One of the most revered sections of narrow-gauge railroad ever operated in the United States was the Denver & Rio Grande Western's large network in southern Colorado and northern New Mexico. During the early 20th century the then Denver & Rio Grande began acquiring more powerful 2-8-2s for use on this trackage as traffic began to steadily increase. The first batch of Mikados to arrive were the Class K-27's, which became affectionately known as "Mudhens" by railroad employees. Over the years this class was rebuilt a handful of times and were finally slowly retired beginning in the 1930s as newer, more powerful 2-8-2s began supplanting the K-27's. Today, two survive in the United States and both are currently operational in Michigan and Colorado.
By the early 1900s the Denver & Rio Grande operated an extensive network of narrow-gauge trackage running south and southwest of Denver. The D&RG had been built, entirely, as a narrow-gauge system and its dreams of linking to El Paso, and eventually Mexico, were cut short following a fight with the Atchison, Topeka & Santa Fe for use of Raton Pass in northern New Mexico. This led the railroad to new ownership and eventually a push westward towards Salt Lake City. The company's corporate history is a bit complex and far too detailed to discuss further here. However, through new construction and takeovers the D&RG had reached Salt Lake by 1883. Following bankruptcy it was renamed the Denver & Rio Grande Western Railroad in 1921 and further improvements and enhancements during the 1920s and 1930s saw a better route completed into Utah (such as the Moffat Tunnel).
Over the years the Rio Grande had upgraded most of its narrow-gauge trackage to standard gauge. However, its lines west and south of Alamosa, Colorado were never upgraded, in part due to traffic losses following the mining industry's collapse during the late 19th century. In 1903 the D&RG acquired its first new narrow-gauge power for these branch lines in many years from the Baldwin Locomotive Works. The crews are said to have referred to them as "little monsters" since at the time it was the largest new power ever operated on that section of the railroad (previously 2-8-0s and 4-6-0s had done the job). Listed originally as Class 125 (the Class K-27 designation was used after 1924) the new 2-8-2 Mikados were built as Vauclain Compounds, then a relatively new type of design that carried high and lower pressure cylinders to more efficiently use steam.
Unfortunately, the compounds were too complicated and expensive to maintain (others railroads experienced similar problems using compound steam) resulting in shop forces changing over all fifteen Mikes (numbered 450-464) to simple expansion (exhausted steam only once) between 1907 and 1909. The origin of their nickname as "Mudhens" has never been fully understood; one version of the story states the term came about because the Mikados were prone to derailments on the tight curves and poorly maintained narrow-gauge trackage. As they skipped and waddled along the ties the locomotive's looked like a hen, giving them their nickname. However, another version says that because of their low center of gravity and having their counterweights (or cranks) situated beyond the width of the rails (due to their outside frames) they appeared to weave and bob down the rough track giving them the name "Mudhen."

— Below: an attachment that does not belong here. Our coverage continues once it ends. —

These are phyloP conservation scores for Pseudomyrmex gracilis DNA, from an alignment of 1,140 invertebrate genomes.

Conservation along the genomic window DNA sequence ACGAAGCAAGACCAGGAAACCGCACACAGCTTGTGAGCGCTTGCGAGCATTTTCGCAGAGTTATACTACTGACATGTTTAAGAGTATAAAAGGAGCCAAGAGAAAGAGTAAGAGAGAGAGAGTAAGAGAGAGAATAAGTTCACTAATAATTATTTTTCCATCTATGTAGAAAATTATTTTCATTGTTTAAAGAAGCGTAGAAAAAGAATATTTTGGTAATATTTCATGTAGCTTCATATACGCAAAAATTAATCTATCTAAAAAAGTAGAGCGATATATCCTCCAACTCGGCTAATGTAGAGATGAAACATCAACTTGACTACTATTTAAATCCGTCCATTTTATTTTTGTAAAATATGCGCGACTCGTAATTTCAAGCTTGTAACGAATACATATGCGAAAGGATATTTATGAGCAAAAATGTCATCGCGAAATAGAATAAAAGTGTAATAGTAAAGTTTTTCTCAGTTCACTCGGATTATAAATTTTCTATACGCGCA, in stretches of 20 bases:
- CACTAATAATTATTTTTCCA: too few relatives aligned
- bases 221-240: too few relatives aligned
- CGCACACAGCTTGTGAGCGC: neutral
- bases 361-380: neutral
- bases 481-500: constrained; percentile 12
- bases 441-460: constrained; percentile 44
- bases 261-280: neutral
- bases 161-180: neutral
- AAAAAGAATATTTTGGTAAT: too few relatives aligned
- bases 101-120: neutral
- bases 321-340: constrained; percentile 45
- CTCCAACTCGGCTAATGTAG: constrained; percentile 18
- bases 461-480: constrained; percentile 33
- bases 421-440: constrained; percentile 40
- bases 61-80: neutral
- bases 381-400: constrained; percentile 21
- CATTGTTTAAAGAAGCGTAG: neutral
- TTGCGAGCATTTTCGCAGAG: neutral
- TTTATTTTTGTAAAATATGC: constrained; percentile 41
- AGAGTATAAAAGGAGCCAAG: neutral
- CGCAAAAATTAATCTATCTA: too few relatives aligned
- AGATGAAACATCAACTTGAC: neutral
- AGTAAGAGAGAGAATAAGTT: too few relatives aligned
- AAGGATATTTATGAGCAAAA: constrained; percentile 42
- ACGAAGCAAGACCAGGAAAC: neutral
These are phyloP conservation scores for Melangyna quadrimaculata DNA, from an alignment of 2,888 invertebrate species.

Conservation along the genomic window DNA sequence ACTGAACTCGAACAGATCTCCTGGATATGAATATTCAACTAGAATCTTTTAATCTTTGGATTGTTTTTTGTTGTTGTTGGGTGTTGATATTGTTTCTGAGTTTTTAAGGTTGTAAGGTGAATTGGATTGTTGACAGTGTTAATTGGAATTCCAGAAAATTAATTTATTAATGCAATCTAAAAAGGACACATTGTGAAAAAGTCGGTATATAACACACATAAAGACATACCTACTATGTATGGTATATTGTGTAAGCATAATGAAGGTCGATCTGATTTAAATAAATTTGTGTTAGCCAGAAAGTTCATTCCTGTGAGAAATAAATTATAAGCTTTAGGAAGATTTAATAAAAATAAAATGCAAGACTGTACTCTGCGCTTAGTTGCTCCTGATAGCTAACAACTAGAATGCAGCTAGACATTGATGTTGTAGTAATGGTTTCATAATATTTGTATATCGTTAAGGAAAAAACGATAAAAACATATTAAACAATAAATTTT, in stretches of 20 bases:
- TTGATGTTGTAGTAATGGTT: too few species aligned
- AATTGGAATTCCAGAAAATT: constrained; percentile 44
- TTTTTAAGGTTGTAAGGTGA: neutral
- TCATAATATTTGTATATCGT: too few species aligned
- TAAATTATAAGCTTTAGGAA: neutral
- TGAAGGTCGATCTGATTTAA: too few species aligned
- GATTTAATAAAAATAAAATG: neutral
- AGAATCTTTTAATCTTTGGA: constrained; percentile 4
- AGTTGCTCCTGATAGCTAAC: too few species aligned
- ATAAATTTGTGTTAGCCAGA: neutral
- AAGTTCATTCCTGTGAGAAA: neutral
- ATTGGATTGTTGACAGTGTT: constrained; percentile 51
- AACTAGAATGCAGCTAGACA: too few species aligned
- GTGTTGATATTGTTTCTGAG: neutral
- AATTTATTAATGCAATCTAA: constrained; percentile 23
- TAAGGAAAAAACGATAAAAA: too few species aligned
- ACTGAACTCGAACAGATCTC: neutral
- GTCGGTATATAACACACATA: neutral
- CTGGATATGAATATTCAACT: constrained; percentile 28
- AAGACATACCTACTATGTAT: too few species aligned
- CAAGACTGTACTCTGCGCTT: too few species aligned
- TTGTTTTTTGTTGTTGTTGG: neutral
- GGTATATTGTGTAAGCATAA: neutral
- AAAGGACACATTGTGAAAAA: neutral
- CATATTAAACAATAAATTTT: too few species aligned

Whatever the case, the Class K-27's had a mixed level of performance
during their service lives. Aside from the derailment issues (which
appears to have been mostly corrected after the original 40-pound rail was
upgraded with 52-pound rail) the Mike's tended to lose steam caused by
their shallow fireboxes with, as one former employee said, "little room
up front between the grates and the arch. You had to be a
good shot with the scoop. Too high and you'd hit the arch and the coal
would fall in the middle, too low and the coal would land short of the
front. Either way, you end up with a pile about two feet from the front,
pile that would extend from the grates all the way to the arch [and]
nothing burning against the flue sheet." Still, other former Rio Grande
employees said the Mudhens were a joy to operate with responsive
throttles and good traction (their tractive effort was rated at around
Several additional enhancements took place with the K-27's besides their conversion to simple expansion, all of which occurred during the 1920s. At this time most were upgraded with superheaters, larger tenders, and piston valves. That decade also witnessed the Rio Grande adding additional, and more powerful, 2-8-2s to the narrow-gauge fleet notably ten new Class K-28's from the American Locomotive Company in 1923 and ten new Class K-36's from Baldwin two years later in 1925. The railroad also reused boilers once belonging to its 2-8-0 Consolidations and with new frames from Baldwin built ten new 2-8-2s listing them as Class K-37's. Retirement for the Mudhens began in the late 1930s and all were either scrapped or sold by 1954, except one.
In 1941 two were acquired by Ferrocarriles Nacionales de México (National de Mexico), Rio Grande #458 and #459. Also, country music singer and actor Gene Autry acquired #463 in 1955, which he later donated to the City of Antonito, Colorado in 1972. It was restored and returned to service on the Cumbres & Toltec Scenic in 1994, and then rebuilt again beginning in the fall of 2001. That restoration was completed and the locomotive is again operating as of May, 2013. Finally, #464 was the last to leave the Rio Grande, being retired in 1962. It was then acquired by the Knott's Berry Farm of California and then sent to the Huckleberry Railroad in Flint, Michigan where the Mikado still operates today.Home › Fallen Flags › Denver & Rio Grande Western › K-27 "Mudhens"